• Charging transaction fees to fund the Commodity Futures Trading Commission ($2.2 billion),
  • Assessing new fees to cover the costs for the Food and Drug Administration to review advertising and promotional materials for prescription drugs and biological products ($0.2 billion), and
  • Collecting new fees for activities of the Food Safety and Inspection Service ($11.2 billion).

Depending on the way the legislation was written, the fees included in this option could be recorded as revenues or as collections that would then be subtracted from either discretionary or mandatory spending. Several of the specific fees listed in this option would typically be classified as revenues, consistent with the guidance provided by the 1967 President’s Commission on Budget Concepts. That guidance indicates that receipts from a fee that is imposed under the federal government’s sovereign power to assess charges for government activities should generally be recorded as revenues. If that treatment was applied to any of these specific fee options, the amounts shown in the table would be reduced to account for the fact that the fees would shrink the tax base for income and payroll taxes and, thus, reduce revenues from those sources. However, lawmakers have sometimes legislated the budgetary classification of fees, specifying that they be recorded as offsets to spending when they otherwise would have been recorded as revenues.

A rationale for implementing user charges is that private businesses should cover all of their costs of doing business, including the costs of ensuring the safety of their activities and products—for example, the Federal Railroad Administration’s costs for rail-safety activities (such as safety inspections of tracks and equipment and accident investigations) and the Environmental Protection Agency’s costs to register pesticides and new chemicals. In addition, it is argued that the private sector should compensate the government for the market value of services it benefits from, such as the dredging of the inland waterway system, and for using or acquiring resources on public lands, such as grasslands for grazing. If businesses provide products or services that cannot be priced high enough to cover all of their costs, it is unfair to taxpayers to have to make up the difference and a net drain on the productivity of the economy.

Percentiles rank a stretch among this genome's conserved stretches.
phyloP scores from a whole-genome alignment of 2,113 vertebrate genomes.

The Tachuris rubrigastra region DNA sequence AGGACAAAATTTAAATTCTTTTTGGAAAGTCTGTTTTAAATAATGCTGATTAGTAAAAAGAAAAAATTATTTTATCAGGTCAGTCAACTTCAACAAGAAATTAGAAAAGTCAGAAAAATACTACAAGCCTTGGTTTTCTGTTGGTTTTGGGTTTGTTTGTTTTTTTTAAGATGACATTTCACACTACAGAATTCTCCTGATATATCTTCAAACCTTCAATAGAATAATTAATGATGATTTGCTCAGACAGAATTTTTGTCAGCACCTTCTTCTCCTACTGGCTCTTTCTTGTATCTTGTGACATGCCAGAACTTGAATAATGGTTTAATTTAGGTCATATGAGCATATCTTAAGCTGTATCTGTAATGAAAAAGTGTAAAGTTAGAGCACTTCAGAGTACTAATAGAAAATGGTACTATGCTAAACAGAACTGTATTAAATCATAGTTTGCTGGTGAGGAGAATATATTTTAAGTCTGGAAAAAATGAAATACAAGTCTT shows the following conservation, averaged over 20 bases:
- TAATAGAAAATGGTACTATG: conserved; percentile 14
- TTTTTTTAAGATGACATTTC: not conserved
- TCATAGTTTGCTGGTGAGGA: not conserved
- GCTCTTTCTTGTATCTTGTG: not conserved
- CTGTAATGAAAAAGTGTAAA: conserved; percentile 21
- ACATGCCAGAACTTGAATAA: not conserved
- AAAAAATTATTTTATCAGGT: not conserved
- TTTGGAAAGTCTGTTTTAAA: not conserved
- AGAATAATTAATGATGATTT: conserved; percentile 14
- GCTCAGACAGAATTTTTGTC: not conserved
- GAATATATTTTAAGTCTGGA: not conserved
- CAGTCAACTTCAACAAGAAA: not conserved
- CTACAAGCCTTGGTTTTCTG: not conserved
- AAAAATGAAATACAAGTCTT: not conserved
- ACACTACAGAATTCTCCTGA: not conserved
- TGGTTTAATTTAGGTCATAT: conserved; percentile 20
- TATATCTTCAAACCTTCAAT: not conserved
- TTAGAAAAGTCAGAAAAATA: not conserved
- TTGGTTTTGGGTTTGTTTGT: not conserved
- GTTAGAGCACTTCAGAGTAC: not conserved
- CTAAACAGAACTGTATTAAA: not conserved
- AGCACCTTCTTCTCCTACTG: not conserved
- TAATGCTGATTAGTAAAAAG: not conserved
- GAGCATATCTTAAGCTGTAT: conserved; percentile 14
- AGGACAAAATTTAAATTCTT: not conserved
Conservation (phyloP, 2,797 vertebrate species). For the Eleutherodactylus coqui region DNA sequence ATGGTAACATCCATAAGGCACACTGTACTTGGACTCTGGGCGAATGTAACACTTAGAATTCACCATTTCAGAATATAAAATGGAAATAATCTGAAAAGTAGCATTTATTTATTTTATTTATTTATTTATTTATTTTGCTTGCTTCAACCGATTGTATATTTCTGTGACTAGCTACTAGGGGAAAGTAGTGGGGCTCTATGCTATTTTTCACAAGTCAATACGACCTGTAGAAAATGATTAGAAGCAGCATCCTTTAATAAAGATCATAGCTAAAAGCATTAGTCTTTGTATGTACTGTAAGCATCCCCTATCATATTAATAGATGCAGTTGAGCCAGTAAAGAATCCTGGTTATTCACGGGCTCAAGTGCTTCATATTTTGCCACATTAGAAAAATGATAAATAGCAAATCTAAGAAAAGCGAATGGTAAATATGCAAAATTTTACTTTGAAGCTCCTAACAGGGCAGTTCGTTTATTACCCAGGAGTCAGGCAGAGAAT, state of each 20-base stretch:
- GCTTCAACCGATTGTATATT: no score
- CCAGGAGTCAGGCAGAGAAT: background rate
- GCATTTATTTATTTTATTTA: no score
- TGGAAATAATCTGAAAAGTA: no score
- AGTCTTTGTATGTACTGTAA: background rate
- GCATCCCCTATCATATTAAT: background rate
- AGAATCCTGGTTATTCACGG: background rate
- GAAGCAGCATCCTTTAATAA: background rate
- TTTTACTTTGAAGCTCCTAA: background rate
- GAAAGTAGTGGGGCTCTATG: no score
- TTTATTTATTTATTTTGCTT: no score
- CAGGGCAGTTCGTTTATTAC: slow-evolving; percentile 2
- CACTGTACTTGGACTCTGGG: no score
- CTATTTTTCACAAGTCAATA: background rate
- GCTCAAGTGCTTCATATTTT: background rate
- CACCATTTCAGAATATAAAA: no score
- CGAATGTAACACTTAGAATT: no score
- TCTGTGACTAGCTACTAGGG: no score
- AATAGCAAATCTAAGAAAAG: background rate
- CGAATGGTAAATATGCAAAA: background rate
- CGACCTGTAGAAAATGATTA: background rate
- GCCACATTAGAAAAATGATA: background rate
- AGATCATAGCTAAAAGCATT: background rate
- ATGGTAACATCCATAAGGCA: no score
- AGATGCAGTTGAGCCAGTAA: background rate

An argument against setting fees to cover the cost of regulation and recover the value of public services and resources is that some of the products and services provided by private businesses are beneficial to people not involved in producing or consuming those products and services; thus, it is both fair and efficient for taxpayers to subsidize the provision of those benefits. For example, by lowering the cost of rail transportation, taxpayers’ support for rail-safety activities reduces highway congestion and emissions of greenhouse gases. Similarly, support for the registration of new chemicals reduces the use of older chemicals that may be more damaging to public health and to the environment.